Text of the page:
To save yourself this headache of having to book another location, confirm with your host that the internet is not shared with other tenants and ask for a speed test from within the unit. Do not simply accept a response from them saying they pay their internet service provider for a certain tier. If you're by yourself, a speed test showing at least 20Mbps down and 10 Mbps up should be sufficient for most remote worker's needs.

Remote work alternatives

Of course, one could always work from a coffee shop, but then you're banking on the fact that your chosen coffee shop has enough bandwidth to be split amongst the other remote workers present. In some cases, like at Muss Café in Oaxaca, the internet might be excellent for shared use, but you'll be fighting over one of the few outlets available should your laptop need a boost right before a Zoom call.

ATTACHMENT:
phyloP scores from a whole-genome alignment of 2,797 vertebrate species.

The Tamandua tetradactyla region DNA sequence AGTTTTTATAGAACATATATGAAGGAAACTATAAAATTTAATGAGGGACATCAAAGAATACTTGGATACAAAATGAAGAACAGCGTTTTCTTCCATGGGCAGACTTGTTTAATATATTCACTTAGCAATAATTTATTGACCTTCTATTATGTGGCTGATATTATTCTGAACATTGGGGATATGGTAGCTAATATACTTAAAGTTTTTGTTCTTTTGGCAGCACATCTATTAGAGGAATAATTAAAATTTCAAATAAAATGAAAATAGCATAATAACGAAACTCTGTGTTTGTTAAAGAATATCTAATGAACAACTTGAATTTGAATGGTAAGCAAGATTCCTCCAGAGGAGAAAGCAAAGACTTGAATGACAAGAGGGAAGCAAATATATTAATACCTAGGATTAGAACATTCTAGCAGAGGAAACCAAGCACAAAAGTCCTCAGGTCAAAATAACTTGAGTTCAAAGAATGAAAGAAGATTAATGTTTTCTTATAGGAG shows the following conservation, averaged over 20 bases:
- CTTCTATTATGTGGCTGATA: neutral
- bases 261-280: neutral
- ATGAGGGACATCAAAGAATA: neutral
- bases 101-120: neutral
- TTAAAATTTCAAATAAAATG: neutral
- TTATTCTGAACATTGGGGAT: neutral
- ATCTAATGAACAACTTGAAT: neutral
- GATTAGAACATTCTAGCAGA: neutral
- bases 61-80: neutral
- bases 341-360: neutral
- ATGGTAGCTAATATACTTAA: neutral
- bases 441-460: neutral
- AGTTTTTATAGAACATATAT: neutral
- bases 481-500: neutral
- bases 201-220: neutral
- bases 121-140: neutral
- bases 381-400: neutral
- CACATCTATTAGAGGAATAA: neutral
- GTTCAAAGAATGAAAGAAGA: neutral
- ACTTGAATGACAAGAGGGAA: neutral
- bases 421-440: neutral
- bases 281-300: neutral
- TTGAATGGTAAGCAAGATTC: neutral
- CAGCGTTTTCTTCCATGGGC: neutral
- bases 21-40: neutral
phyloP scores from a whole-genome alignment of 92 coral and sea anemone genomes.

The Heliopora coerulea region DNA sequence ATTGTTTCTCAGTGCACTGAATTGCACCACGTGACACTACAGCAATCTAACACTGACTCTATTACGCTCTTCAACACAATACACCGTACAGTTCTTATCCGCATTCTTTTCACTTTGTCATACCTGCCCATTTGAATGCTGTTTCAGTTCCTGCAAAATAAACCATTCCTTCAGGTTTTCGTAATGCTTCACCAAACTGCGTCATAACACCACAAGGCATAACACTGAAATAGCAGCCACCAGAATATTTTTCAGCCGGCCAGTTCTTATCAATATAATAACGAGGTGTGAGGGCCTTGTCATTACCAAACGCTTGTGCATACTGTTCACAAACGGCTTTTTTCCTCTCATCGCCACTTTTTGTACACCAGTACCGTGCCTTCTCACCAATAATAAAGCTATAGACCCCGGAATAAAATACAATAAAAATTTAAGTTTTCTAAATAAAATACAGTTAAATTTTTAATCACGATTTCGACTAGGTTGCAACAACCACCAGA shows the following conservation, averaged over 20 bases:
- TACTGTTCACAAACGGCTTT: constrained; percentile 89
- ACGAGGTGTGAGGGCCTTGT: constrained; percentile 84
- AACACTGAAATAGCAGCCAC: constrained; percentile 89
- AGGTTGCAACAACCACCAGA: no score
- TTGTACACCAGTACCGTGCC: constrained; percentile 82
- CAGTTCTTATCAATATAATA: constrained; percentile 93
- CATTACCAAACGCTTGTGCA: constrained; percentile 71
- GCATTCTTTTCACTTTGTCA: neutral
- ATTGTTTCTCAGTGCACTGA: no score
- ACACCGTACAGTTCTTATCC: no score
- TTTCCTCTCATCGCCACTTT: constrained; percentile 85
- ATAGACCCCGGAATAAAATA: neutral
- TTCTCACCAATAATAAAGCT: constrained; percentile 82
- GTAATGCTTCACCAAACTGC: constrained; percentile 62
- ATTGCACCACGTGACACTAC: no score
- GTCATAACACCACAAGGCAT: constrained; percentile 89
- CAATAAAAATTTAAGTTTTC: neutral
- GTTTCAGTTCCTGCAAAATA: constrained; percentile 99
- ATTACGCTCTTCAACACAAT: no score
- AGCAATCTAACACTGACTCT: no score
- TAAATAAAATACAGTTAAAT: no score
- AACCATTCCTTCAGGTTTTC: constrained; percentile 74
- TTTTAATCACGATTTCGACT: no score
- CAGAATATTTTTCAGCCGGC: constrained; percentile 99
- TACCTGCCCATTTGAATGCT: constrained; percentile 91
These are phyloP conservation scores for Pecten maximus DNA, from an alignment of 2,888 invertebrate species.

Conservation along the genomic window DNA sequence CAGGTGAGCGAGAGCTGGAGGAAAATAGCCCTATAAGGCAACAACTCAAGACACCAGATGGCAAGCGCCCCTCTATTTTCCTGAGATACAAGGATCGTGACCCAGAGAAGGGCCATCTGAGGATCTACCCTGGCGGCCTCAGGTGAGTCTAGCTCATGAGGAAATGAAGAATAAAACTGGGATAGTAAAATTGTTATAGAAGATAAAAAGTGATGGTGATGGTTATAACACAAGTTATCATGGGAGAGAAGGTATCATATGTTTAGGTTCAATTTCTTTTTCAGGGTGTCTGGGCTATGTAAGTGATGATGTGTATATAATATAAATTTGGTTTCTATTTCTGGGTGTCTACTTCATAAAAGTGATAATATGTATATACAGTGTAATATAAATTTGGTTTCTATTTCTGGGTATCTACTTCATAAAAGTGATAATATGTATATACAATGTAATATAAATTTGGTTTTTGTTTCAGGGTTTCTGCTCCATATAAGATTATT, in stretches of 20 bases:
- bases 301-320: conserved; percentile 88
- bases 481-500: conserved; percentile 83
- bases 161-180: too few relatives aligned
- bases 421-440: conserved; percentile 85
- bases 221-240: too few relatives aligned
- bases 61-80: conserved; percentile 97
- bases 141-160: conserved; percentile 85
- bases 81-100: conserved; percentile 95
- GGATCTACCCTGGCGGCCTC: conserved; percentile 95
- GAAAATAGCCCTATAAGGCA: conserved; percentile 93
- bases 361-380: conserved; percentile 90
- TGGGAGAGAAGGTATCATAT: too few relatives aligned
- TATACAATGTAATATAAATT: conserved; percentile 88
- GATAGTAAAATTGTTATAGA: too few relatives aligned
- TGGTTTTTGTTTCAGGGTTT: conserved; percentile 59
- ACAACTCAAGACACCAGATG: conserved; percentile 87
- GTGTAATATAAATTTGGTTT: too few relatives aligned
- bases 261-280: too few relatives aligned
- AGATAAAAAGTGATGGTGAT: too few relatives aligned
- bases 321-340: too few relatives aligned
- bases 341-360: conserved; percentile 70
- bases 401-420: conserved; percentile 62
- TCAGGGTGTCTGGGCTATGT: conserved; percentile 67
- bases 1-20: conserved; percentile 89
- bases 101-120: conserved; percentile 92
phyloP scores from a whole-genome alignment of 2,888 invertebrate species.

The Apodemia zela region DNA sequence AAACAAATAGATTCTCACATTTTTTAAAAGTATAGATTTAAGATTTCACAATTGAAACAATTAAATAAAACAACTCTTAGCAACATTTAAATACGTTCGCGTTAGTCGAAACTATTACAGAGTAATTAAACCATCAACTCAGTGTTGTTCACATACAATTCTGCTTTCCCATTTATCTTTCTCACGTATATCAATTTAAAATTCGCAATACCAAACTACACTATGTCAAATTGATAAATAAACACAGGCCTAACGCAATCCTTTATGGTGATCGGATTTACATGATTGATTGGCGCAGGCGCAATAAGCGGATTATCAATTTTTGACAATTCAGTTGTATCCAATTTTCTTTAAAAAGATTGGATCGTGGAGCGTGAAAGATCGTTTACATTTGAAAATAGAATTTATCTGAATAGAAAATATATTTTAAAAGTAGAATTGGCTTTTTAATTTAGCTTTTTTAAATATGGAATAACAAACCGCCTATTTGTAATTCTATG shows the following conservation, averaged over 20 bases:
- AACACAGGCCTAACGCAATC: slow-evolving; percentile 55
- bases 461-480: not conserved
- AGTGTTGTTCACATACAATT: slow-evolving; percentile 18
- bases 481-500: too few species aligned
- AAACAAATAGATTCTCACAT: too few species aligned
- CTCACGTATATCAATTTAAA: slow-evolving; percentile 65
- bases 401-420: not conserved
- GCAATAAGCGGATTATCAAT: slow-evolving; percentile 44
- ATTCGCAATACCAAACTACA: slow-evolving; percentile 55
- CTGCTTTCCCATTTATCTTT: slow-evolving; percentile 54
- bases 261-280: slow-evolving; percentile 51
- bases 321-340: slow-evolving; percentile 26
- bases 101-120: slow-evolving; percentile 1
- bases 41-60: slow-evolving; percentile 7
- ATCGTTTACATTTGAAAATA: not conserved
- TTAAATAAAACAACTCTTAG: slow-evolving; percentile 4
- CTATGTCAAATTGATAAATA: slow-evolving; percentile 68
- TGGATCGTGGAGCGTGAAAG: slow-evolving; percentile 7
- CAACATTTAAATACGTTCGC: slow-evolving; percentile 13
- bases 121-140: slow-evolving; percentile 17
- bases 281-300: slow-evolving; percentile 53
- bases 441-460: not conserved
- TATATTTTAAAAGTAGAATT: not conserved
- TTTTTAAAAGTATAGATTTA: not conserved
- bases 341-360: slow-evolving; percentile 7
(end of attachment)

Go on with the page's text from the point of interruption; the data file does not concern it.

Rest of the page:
Then there are co-working spaces, which is my personal recommendation. In big enough cities, WeWork will certainly be an option, but it's also expensive compared to smaller one-off spaces. I've personally used Croissant (discloser: referral link) since late 2019 and can't recommend it enough. With Croissant, you pay for a set number of hours and then they will handle payment to the co-working space that you decide to use. The app will inform you of how many open seats there are available in the common area so you can show up and be sure that you will have a desk, an outlet, and sufficiently fast internet to get work done.